By KAREN WEINTRAUB
Is sleep induced by a benzodiazepine counted as restorative sleep?
Researchers hate to admit it, but they don’t know enough about sleep to answer this question. Their best guess, several experts said, is that sleep is sleep.
Dr. John Weyl Winkelman, a sleep disorders expert at Massachusetts General Hospital and Harvard Medical School, said if a patient asked him whether medicated sleep was restorative, “I’d say: ‘You tell me.’”
There is quite a bit of evidence about the negative health consequences of insomnia, but researchers don’t know precisely what it is in the brain and body that is "restored" by sleep to aid optimal function. And it is unlikely that any specific stage of sleep is uniquely restorative, said Dr. Daniel J. Buysse, a sleep medicine expert and professor of psychiatry at the University of Pittsburgh.
More sleep, less interrupted sleep, and sleep at the right time of night are all likely to be important, he said.
There are two types of sleep: REM, when people dream, and non-REM, which has light, medium and deep portions. Sleeping pills mainly increase the amount of medium-depth non-REM sleep, Dr. Buysse said.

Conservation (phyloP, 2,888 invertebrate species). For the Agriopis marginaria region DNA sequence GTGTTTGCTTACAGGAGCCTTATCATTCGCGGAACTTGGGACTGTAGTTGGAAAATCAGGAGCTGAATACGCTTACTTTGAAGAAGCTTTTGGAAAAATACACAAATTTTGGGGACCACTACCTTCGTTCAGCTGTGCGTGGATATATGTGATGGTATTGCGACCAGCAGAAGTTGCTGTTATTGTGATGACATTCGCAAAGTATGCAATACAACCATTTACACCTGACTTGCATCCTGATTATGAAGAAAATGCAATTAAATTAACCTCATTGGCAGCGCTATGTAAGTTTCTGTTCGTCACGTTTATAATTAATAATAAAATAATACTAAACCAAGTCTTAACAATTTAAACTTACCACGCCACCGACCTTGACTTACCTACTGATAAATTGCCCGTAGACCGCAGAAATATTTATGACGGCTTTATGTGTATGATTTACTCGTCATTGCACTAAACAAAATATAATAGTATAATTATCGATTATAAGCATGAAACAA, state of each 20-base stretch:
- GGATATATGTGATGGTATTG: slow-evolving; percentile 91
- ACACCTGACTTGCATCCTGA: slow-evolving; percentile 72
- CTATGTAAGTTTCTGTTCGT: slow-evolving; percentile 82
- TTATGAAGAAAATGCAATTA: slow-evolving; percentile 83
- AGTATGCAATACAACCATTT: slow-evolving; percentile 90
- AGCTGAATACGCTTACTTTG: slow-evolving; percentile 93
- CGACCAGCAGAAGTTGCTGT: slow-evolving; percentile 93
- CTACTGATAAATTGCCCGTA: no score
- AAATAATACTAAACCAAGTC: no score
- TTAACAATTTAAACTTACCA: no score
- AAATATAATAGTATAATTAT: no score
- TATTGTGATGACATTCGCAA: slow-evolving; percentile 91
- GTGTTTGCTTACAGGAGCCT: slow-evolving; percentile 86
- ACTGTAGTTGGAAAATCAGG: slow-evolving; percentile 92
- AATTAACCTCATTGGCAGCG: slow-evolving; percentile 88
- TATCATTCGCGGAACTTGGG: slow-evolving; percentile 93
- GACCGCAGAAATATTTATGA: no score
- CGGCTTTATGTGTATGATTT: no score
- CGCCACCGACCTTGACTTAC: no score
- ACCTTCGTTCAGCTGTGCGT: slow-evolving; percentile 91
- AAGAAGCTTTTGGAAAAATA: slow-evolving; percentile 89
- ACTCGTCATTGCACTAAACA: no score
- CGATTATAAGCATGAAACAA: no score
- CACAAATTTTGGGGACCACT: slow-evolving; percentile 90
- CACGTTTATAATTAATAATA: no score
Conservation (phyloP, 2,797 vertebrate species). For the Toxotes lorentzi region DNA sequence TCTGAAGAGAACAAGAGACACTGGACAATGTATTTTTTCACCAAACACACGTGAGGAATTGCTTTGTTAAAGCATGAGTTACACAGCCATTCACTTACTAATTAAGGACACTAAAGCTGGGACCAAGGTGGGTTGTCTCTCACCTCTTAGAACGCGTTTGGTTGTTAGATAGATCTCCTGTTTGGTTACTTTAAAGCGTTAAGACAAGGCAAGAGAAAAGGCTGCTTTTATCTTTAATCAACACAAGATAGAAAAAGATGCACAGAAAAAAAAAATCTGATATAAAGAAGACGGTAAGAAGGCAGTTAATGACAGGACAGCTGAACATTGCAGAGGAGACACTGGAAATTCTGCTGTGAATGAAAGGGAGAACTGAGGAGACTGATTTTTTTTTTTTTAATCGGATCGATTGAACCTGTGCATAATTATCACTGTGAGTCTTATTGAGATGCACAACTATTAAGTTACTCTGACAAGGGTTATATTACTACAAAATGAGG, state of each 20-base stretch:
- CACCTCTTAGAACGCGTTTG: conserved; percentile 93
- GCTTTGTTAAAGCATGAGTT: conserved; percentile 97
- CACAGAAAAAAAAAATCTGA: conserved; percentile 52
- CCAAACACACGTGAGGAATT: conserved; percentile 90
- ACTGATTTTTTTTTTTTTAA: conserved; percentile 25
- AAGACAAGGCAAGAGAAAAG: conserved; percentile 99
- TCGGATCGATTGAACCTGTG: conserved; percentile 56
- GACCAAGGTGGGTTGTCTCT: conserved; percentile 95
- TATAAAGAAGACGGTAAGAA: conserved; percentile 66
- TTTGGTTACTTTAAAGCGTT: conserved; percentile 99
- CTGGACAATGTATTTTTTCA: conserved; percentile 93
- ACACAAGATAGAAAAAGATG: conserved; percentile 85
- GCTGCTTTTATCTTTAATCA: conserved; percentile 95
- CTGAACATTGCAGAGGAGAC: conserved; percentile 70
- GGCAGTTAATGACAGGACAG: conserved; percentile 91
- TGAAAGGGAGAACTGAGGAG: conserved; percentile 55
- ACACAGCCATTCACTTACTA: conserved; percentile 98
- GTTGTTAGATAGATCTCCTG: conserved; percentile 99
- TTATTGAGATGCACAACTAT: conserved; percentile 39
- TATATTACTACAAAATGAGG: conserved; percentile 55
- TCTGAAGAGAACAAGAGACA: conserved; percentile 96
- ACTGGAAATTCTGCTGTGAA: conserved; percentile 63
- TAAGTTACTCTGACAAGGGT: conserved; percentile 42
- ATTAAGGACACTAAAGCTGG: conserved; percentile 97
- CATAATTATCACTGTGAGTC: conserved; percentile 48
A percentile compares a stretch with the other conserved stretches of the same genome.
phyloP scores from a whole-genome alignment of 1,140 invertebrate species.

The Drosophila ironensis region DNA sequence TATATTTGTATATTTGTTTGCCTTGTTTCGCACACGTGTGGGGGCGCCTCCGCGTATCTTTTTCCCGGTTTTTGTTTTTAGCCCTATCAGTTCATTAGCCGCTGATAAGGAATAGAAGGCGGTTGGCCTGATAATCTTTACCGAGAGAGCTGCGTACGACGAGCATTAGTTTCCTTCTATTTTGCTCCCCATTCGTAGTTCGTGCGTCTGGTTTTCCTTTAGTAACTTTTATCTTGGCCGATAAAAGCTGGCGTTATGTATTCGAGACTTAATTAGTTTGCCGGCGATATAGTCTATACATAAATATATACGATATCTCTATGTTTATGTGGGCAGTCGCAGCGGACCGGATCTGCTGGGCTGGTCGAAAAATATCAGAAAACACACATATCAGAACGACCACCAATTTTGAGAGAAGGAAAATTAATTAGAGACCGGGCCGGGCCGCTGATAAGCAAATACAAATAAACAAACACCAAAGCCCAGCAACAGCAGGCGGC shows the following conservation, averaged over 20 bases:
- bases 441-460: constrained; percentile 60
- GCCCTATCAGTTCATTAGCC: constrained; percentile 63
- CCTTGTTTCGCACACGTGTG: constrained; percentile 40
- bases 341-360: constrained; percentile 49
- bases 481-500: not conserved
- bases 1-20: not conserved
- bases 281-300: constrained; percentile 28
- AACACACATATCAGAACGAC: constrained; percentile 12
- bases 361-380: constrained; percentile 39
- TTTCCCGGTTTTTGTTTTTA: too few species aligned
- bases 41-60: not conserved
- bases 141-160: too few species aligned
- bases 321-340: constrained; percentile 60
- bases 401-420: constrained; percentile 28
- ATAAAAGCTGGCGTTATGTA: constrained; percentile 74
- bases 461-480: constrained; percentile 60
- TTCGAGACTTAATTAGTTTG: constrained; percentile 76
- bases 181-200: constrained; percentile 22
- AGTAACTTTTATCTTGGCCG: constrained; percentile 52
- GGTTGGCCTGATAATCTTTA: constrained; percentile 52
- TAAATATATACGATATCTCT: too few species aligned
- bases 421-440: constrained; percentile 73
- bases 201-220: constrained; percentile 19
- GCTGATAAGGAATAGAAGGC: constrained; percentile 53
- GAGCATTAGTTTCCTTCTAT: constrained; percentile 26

Medications can help people fall asleep faster and reduce nighttime wakefulness, he said, and those changes are usually considered to contribute to restorative sleep. But different people respond differently.
“Do you feel more rested, more alert, more able to concentrate, less irritable on medication versus off?" Dr. Buysse said. "If all those things are true then I would say it’s more restorative. If a hypnotic drug leaves you feeling hung over or more anxious, if it causes you to order five hickory smoked turkeys on the Internet without remembering, then it’s probably not good.”